When buying a franchise, you’re essentially paying the franchisor to use their proven brand and business model. This is a huge advantage for you since you’ll be given a detailed business plan and information about how to set up the franchise and run it.
As these fees could be substantial, it’s crucial that you account for them accurately, especially if you want to reduce your tax bill, advises a franchise specialist from top franchise consulting companies in the area.
In general, the following are considered deductible expenses for owning a franchise business:
Initial Franchise Fees
While you could deduct initial fees, as per IRS rules, you need to amortize these startup costs over a period of 15 years instead of in one go. Note that this includes expenses for training your employees as well.
If you pay ongoing franchise fees, you could also deduce these. Note that this includes royalties and advertising fees.
Administrative and Operational Expenses
All costs you incur while operating the franchise, such as salaries, rent, equipment, and supplies, are general expenses that you could deduct when tax time comes.
Home Office Benefit
If you use your home as your office while operating your franchise, you might be eligible for this deduction. Generally speaking, you could assign a certain space of your primary residence as your home office and calculate the deduction according to how much you pay for rent or mortgage each month.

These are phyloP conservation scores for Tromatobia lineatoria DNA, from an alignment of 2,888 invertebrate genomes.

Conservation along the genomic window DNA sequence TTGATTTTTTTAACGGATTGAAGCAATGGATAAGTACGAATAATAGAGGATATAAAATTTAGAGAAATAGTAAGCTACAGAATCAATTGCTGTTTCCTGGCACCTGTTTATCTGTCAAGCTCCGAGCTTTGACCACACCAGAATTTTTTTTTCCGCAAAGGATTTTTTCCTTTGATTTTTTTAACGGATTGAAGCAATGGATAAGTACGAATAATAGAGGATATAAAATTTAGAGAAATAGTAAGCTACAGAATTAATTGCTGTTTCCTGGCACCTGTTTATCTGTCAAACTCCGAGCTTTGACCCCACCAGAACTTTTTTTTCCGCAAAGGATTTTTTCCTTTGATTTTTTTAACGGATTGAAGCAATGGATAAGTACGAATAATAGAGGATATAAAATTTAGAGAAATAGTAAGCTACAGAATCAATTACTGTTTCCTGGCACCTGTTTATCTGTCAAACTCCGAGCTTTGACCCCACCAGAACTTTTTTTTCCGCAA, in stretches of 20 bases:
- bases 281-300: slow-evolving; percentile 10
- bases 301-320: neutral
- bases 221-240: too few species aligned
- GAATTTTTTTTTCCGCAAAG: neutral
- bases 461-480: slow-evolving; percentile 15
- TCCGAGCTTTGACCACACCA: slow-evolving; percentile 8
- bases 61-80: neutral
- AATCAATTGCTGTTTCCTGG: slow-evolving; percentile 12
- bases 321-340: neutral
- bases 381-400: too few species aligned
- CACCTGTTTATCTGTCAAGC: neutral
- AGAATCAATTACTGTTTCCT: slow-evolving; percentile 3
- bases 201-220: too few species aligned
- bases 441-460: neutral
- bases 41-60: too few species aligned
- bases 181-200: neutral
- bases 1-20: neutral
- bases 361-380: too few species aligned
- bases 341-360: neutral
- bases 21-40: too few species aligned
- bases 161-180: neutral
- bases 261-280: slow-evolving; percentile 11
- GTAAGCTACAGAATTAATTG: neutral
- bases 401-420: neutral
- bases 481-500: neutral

If you travel for business, like to meet clients or attend trade shows or conferences, you could write them off as travel expenses. Basically, you could deduct 100% of your accommodation and transportation costs and 50% of your food costs.
You could likewise deduct the miles you subject on vehicles you use for your business. The IRS sets a standard mileage rate for every mile, so you need to monitor your mileage as accurately as you can to benefit from this deduction.
A majority of the benefits you pay for your employees are deductible, including health insurance and retirement plans. It’s best that you consult your accountant, though, because IRS policies are always changing.
Now that you know the basic franchise expenses you could deduct this tax season, it’s immensely vital that you keep accurate records. If you have no proof of these qualified deductibles, you won’t be able to claim them otherwise. For best results, you should also consider checking in with your accountant to make sure that you take advantage of all the tax benefits available to you.